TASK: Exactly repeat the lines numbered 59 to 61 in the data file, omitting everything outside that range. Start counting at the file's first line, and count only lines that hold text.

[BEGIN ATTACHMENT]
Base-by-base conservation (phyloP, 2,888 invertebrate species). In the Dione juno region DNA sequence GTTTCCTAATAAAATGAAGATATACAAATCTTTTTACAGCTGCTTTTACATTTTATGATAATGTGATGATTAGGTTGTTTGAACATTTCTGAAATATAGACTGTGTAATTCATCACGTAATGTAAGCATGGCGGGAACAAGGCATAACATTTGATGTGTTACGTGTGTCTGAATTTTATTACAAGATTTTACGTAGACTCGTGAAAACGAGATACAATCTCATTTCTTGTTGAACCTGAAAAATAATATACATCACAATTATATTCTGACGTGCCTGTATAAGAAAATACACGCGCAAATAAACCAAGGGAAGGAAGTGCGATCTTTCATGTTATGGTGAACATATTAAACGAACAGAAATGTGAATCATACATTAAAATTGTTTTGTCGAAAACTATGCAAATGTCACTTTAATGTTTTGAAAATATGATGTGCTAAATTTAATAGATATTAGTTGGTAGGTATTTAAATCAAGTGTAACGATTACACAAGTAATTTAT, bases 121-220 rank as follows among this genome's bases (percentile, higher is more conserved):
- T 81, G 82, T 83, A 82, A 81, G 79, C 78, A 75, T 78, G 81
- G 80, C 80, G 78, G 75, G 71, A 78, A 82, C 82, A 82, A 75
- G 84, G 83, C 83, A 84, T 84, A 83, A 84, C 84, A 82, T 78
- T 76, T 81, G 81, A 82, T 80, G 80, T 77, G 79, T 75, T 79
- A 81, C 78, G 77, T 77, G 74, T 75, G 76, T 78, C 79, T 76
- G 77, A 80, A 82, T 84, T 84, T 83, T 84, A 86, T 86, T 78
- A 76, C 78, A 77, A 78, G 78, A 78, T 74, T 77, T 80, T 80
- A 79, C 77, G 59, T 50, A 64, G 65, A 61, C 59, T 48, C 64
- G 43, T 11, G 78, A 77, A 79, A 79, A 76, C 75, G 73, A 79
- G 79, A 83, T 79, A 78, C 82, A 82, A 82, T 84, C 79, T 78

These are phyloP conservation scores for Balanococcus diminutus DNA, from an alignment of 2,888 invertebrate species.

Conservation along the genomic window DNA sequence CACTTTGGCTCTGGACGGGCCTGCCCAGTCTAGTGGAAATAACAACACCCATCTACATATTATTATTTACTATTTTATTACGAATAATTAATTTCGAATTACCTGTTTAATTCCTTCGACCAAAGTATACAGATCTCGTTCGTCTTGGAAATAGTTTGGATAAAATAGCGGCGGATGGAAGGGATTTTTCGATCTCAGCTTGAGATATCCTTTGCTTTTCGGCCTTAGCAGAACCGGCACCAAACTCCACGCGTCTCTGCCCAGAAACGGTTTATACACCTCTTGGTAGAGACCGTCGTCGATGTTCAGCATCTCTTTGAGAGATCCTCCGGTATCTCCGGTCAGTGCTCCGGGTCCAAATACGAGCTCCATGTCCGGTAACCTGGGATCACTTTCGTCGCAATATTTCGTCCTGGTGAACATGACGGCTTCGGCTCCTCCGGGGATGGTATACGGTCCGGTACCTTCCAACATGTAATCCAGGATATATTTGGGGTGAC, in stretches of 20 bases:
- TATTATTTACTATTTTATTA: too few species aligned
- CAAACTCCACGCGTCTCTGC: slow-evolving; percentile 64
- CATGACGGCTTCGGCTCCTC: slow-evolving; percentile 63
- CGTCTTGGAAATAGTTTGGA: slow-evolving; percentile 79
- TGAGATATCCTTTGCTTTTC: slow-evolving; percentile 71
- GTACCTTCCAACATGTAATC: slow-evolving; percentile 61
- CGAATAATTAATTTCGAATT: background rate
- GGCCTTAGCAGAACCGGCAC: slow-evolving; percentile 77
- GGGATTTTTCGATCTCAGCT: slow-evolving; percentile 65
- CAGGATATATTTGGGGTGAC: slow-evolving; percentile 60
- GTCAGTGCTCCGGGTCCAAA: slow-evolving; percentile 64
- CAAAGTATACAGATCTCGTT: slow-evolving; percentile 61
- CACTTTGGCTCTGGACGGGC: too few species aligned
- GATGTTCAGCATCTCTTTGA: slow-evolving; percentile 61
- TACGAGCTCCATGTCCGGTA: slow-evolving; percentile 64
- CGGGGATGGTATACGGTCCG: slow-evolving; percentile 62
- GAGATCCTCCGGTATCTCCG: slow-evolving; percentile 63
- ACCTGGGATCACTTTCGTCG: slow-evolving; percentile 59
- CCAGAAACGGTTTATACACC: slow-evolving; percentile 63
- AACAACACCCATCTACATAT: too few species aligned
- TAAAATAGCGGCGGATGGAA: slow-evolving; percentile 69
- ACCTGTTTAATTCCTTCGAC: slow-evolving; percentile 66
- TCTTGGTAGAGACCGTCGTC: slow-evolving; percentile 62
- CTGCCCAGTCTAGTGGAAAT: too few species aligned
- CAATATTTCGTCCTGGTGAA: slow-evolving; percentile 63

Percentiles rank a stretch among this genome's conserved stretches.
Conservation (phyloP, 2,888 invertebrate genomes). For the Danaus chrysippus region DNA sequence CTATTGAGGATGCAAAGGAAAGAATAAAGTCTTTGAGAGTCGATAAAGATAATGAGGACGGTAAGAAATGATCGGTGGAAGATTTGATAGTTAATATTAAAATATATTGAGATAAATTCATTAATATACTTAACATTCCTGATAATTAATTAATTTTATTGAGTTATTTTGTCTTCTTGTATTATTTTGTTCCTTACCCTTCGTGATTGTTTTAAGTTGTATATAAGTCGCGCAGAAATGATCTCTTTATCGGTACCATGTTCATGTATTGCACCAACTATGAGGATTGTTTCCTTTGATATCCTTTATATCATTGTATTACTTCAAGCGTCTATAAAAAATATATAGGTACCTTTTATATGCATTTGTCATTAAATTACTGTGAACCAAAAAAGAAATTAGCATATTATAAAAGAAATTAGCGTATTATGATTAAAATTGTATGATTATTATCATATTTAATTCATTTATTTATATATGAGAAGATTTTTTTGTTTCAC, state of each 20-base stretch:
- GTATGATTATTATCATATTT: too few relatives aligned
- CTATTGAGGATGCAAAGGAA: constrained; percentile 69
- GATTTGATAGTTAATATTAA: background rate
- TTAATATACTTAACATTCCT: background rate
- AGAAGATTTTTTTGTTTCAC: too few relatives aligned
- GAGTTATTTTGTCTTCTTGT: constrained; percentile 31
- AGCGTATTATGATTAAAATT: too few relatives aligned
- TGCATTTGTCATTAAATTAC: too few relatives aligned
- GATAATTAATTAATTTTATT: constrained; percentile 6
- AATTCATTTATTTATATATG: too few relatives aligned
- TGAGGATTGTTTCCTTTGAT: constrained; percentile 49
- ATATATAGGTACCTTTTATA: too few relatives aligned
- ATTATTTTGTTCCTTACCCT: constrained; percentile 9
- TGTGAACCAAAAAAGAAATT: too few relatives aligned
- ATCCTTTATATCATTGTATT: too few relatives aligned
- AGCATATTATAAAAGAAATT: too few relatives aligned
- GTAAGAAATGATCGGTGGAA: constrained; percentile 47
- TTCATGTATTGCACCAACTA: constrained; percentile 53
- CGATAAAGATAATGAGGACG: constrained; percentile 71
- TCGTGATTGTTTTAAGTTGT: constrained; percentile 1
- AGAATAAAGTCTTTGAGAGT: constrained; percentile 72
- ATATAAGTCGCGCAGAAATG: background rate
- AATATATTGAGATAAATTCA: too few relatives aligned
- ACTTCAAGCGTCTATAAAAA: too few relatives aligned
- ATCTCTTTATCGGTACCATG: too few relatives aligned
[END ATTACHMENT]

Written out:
- CGATAAAGATAATGAGGACG: constrained; percentile 71
- TCGTGATTGTTTTAAGTTGT: constrained; percentile 1
- AGAATAAAGTCTTTGAGAGT: constrained; percentile 72